Dragons appear in different cultures across the world. Each myth describes a different appearance, though often similar to a lizard or snake. Some myths illustrate dragons as a bit of a nuisance, while others describe terrifying flying creatures that breathe fire. They have become common creatures in popular culture and fascinate people worldwide.
There are many different dragons that appear in English mythology.
A famous sighting of a suspected dragon was in 793. The Anglo-Saxon Chronicle claimed a fire-breathing dragon was spotted flying above Northumbria. It is likely this was actually a comet.
The image of a dragon as a fire-breathing monster with huge wings is common, though most English myths describe dragons differently. They are typically portrayed as crawling creatures that spout poison. They don’t have wings and live in caves or marshes. The Lambton Worm and The Stockburn Worm are two examples of this depiction from Northern England.
English folklore portrays dragons as kidnapping maidens from castles, resulting in a battle with a hero. The hero then slays them and rescues the maiden.
There is a good chance that people living in medieval England believed in dragons. This was obviously before the internet existed, so information spread through written chronicles and word of mouth. People believed that disease spread through poisoned air. Mainly affected were marshes, a habitat for dragons. One story features a dragon that terrorised Dunster in the Somerset levels, before it was banished by St Carantoc.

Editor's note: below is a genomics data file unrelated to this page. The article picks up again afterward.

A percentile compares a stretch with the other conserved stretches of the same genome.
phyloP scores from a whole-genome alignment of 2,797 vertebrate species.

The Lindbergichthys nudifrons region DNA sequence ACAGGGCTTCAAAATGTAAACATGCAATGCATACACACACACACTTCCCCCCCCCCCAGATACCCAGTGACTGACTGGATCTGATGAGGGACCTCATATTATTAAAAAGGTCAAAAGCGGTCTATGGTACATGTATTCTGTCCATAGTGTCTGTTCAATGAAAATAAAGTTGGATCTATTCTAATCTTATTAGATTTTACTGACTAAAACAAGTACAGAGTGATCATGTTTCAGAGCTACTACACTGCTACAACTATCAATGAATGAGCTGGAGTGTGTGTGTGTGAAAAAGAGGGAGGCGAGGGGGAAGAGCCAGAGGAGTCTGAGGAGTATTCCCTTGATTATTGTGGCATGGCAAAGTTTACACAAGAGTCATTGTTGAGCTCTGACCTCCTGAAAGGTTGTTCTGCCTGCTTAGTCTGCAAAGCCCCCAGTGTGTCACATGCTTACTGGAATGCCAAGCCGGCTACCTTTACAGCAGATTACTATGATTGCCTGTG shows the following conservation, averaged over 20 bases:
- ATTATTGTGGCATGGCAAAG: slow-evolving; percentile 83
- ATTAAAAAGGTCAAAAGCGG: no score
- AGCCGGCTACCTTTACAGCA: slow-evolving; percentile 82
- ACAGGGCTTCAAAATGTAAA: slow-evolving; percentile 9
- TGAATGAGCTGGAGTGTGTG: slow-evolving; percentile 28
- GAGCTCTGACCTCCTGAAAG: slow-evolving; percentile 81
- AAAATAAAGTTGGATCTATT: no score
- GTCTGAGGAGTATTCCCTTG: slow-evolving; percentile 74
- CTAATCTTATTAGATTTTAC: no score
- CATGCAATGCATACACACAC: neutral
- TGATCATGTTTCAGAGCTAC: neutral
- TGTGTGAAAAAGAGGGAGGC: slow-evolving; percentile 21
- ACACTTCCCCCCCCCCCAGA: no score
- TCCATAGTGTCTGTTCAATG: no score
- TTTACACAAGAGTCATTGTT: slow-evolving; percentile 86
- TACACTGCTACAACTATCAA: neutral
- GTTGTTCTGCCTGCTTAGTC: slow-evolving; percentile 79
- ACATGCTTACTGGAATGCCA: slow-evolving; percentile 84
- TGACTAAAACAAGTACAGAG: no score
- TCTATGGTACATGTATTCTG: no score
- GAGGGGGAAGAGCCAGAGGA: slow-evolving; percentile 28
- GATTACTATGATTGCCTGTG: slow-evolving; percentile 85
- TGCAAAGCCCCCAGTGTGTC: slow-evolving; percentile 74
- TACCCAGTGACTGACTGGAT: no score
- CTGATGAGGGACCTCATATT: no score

The dragon was both terrifying and noble to people. Dragons feature on many coats of arms. This image of the dragon was commonly a lizard-like, winged creature, breaking from earlier tradition.
English tradition claims Dragon Hill in South Oxfordshire as the site of the legendary battle between St George and a dragon. The dragon wanted to eat the King’s daughter, so St George bravely fought and killed it. The white spots of chalk on the hill that are still visible today are rumoured to be from the dragon’s toxic blood killing the grass.
It is the medieval depiction of a dragon that appeared in the legend of King Arthur. King Arthur’s father, Uther Pendragon, used the dragon as the royal insignia. The legend also tells of Merlin having a vision of a red dragon fighting a white dragon. He believed the red dragon symbolised Britons and the white dragon symbolised Saxons. Oxford Castle is the birthplace of the legends of King Arthur. The Historia Regum Britanniae (also known as The History of the Kings of Britain) by Geoffrey of Monmouth popularised the story. When written in 1136, it was viewed as an account of history. At the time Geoffrey was serving at Oxford Castle. Its accuracy was first challenged under the Tudors. While it is now considered a work of fiction, Geoffrey claimed it was a translated version of ancient books.
We have the perfect Easter holidays event for any children who love dragons: adopt a dragon sessions! Find out more: https://www.oxfordcastleandprison.co.uk/adopt-a-dragon/. No possibly venomous dragons will be on-site for the event, we promise.